Webb Denies He Gave Aide Gun That Led to Arrest

Virginia Sen. Jim Webb said Tuesday he did not give aide Phillip Thompson the gun that led to his arrest in a Senate office building. Webb did not say whether it was his gun.

Webb said he has been in New Orleans since Friday and returned Monday night. He said that he couldn't talk about the case because of the legal proceedings and his desire not to prejudice the situation. But then he denied any role in the alleged felony.

"We had three cars on Friday that were being moved about because of my trip, and that is probably a reason that this inadvertent situation developed. And that's really the extent to which I think I should be discussing. That's really all I can say," Webb told reporters.

Thompson, 45, was arraigned Tuesday in D.C. Superior Court after being arrested a day earlier for trying to enter the Russell Senate Office Building — where Webb's office is located — carrying a loaded pistol and two fully loaded magazines.

Webb's executive assistant was released on his own reconnaissance after he pleaded not guilty to charges of carrying a pistol without a license and possession of an unregistered firearm and unregistered ammunition. Thompson spent the night in a D.C. jail after U.S. Capitol Police determined Monday that he did not have a license to carry a gun in Washington, D.C., where only law enforcement officials are allowed to carry handguns.

A report filed by the arresting officer said Thompson was arrested after he placed his black briefcase on the X-ray machine. The assisting operator noticed what looked like a gun and two magazines on the X-ray screen.

"The defendant stated that he was in possession of a pistol and two magazines belonging to Senator Jim Webb. The defendant further stated that he inadvertently left the gun that he was safekeeping from the previous days," wrote Officer Elizabeth Langley. The report notes that "the weapon was test-fired and is operable."

Thompson has hired attorney Richard Gardiner to represent him. Gardiner, who said he was hired after a friend of a friend recommended him to the defendant, met Thompson for the first time earlier Tuesday. He said Thompson was "fine" but hungry.

According to court documents, Thompson celebrated his birthday in jail and away from his wife and two kids. He entered the courtroom Tuesday looking very disheveled and wearing a stone-faced expression. He was handcuffed at the legs, had no belt and one pants button was unbuttoned.

Magistrate Judge Ringelle scheduled Thompson to appear before the court on May 1 at 9 a.m. EDT for a preliminary hearing.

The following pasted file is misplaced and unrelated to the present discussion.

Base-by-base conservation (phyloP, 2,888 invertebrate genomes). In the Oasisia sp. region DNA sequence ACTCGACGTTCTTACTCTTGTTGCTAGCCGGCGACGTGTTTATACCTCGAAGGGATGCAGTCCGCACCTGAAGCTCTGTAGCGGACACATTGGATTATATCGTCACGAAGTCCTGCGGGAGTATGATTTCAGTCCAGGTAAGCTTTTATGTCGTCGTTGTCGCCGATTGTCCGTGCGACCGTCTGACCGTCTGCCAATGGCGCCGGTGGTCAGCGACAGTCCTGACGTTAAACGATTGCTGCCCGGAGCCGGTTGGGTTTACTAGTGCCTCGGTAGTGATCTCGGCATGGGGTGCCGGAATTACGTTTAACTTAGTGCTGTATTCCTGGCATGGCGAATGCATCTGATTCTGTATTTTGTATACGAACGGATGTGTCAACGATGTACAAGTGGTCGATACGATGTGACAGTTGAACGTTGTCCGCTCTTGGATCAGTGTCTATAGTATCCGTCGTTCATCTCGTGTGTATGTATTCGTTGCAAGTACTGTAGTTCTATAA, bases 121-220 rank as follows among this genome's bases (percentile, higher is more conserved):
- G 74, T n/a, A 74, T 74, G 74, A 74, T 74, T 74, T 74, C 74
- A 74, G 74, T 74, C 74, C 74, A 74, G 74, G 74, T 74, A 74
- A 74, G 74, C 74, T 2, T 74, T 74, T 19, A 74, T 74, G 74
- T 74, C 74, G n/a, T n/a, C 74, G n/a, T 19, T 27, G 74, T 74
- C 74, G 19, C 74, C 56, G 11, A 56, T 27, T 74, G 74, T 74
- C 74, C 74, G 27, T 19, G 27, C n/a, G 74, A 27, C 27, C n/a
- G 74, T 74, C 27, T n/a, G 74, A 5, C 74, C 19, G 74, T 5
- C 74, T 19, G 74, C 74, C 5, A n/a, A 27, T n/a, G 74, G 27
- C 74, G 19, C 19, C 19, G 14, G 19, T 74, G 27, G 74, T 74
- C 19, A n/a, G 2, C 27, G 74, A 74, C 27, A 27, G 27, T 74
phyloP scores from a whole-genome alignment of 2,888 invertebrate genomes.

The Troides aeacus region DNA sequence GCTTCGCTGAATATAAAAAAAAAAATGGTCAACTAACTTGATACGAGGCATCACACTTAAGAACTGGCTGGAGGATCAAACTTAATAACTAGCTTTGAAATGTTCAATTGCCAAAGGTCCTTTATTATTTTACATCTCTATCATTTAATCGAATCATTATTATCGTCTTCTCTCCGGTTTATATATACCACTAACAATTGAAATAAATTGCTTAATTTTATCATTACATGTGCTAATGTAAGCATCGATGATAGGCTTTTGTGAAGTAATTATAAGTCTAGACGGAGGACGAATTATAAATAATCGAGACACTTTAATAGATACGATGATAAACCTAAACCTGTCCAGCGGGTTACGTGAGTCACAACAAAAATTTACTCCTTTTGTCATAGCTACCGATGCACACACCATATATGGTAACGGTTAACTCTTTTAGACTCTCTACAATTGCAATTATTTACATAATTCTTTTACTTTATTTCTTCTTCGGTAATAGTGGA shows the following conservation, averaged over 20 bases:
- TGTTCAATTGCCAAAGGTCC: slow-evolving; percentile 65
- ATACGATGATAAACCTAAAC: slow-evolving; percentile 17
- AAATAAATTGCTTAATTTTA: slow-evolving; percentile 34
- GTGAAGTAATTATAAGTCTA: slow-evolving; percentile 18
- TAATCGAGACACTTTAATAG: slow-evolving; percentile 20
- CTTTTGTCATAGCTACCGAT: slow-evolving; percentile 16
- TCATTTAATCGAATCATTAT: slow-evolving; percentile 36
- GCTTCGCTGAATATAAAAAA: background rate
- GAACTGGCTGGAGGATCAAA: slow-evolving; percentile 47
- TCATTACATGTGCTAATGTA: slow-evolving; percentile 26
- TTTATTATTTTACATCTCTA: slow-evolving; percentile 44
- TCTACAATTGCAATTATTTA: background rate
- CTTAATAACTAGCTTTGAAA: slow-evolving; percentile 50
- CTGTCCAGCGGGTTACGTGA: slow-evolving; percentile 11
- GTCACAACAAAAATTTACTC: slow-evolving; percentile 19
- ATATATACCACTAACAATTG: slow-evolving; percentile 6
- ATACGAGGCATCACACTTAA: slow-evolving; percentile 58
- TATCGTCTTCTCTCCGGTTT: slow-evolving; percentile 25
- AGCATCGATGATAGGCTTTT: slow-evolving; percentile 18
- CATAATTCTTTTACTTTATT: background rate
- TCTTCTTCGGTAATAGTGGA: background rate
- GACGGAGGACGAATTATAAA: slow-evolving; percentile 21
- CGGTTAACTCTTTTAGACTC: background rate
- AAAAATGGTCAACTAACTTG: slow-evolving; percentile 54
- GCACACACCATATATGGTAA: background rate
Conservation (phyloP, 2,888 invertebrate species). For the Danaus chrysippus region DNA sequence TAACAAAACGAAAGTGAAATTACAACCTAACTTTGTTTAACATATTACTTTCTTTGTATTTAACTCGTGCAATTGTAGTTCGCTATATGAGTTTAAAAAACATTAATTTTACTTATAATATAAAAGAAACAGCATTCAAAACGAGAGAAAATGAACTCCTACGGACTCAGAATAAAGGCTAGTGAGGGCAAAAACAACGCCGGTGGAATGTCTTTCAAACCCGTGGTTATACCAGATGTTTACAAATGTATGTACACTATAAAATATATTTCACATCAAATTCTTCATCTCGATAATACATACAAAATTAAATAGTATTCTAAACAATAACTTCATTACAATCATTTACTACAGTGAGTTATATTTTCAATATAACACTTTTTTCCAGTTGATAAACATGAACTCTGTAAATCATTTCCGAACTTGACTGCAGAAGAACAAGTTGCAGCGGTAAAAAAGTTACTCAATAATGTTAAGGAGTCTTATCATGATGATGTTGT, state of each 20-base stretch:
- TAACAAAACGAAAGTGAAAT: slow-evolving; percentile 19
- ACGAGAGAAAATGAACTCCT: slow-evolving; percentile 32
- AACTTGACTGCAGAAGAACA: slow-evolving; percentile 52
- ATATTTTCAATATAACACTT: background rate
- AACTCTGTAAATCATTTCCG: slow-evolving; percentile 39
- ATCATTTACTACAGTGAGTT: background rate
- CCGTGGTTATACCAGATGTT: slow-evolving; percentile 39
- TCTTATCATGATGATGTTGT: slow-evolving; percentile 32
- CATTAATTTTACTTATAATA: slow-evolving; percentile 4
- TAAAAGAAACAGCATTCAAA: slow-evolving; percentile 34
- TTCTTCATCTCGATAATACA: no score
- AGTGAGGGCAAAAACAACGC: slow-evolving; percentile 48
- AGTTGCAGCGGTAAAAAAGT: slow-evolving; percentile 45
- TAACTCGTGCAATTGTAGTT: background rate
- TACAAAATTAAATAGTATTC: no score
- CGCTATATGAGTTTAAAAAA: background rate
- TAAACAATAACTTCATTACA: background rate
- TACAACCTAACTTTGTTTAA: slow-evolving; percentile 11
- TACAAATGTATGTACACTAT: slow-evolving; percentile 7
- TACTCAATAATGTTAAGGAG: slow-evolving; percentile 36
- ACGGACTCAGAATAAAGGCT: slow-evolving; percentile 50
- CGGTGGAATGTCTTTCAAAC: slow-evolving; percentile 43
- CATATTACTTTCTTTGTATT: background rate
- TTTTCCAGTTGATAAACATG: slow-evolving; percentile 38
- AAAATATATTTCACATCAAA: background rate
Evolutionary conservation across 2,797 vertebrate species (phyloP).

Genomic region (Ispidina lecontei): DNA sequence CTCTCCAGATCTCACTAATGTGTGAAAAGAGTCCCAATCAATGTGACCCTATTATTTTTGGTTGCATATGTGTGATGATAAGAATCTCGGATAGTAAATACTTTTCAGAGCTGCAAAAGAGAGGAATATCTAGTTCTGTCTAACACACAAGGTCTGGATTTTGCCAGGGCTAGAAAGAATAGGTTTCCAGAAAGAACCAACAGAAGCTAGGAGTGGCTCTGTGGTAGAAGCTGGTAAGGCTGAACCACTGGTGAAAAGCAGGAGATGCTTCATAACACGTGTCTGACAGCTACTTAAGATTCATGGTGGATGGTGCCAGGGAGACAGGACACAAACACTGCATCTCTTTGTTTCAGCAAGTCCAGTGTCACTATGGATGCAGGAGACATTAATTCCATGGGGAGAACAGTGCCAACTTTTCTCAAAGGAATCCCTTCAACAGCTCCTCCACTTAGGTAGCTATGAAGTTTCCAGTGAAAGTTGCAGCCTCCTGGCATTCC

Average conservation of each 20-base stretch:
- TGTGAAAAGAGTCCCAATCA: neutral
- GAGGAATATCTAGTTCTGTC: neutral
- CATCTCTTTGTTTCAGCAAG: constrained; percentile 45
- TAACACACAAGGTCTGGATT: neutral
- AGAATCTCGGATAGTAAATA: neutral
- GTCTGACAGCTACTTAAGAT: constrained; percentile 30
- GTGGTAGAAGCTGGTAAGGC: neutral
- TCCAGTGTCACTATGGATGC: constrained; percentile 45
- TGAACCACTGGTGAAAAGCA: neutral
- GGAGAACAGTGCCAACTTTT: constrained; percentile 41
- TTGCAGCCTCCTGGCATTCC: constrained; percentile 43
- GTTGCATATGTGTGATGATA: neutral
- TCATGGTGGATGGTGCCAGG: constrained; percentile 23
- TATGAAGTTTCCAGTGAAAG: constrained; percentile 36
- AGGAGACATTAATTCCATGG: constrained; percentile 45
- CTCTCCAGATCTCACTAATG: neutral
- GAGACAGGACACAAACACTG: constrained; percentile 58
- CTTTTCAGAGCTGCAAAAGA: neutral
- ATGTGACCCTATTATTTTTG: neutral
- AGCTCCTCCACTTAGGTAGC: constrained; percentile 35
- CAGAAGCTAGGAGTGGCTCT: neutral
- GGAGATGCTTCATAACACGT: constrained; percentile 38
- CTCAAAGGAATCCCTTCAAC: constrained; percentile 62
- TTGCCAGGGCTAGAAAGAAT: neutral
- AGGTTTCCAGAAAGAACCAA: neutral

A senior Democratic aide said Monday evening that Thompson forgot that he had the weapon when he sent the senator's bag through the X-ray machine at the office building. The aide said Webb gave the bag that contained the gun to Thompson when Thompson drove the senator to the airport.

Thompson, a former military reporter based in Virginia, joined the senator's staff at the beginning of Webb's Senate campaign. Webb was elected to office in November. Thompson travels frequently with the senator.

Asked what support the senator was giving to his aide, Webb told FOX News, "We're doing all we can.

"I want to emphasize, first of all, that Phillip Thompson is a long-time friend. He's a fine individual. ... I have a tremendous amount of respect for him," Webb told reporters. "I think this is one of those very unfortunate situations where, completely inadvertently, he took the weapon into the Senate yesterday."

Webb also shot down rumors that he carries a gun in the Capitol complex. According to one former special assistant to the House sergeant-at-arms, lawmakers are exempt from rules that prohibit staff, visitors and others from carrying concealed weapons on Capitol grounds. Ed Bailor, a former Capitol Police investigator, said in his 32 years on the force he never heard of a senator or representative carrying a concealed weapon.

"I believe that it's important — it's important for me, personally, and for a lot of people in the situation that I'm in, to be able to defend myself and my family," Webb said. "Since 9/11 for people who are in government I think in general there has been an agreement that it's a more dangerous time. Again, I'm not going to comment, again, with great specificity about how I defend myself, but I do feel that I have that right."

Handguns are illegal in Washington, D.C., but nearby Virginia allows residents to carry concealed handguns. Capitol Police rules allow members and their employees to bring a weapon onto Capitol grounds if it is unloaded and securely wrapped. In this case, it was allegedly neither.

Webb said he is a big supporter of the constitutional right to bear arms and thinks Virginia's concealed handgun law is a "fair law."

"Everyone here knows that I am a strong supporter of the Second Amendment, that I have had a permit to carry a weapon in Virginia for a long time," he said.

Sen. Ted Stevens, R-Alaska, supports a repeal of the D.C. handgun ban. City officials are petitioning to have the case go before the full U.S. Court of Appeals for the District of Colombia after a three-judge panel of the court ruled earlier this month that the ban is unconstitutional. Stevens said the incident demonstrates "our position that we ought to have the right to bear arms, if we need to."

Stevens told FOX News that he kept a "gun in the car from time to time, before they passed that stupid law," banning handguns in the district. He said he used to keep one in his office until his staff bullied him to get rid of it. Stevens recalled that the late conservative Sen. Barry Goldwater "had a gun with him all the time ... had it with him in his car; had a holster right between his legs."

FOX News' Jim Angle, Trish Turner and FOXNews.com's Gregory Simmons contributed to this report.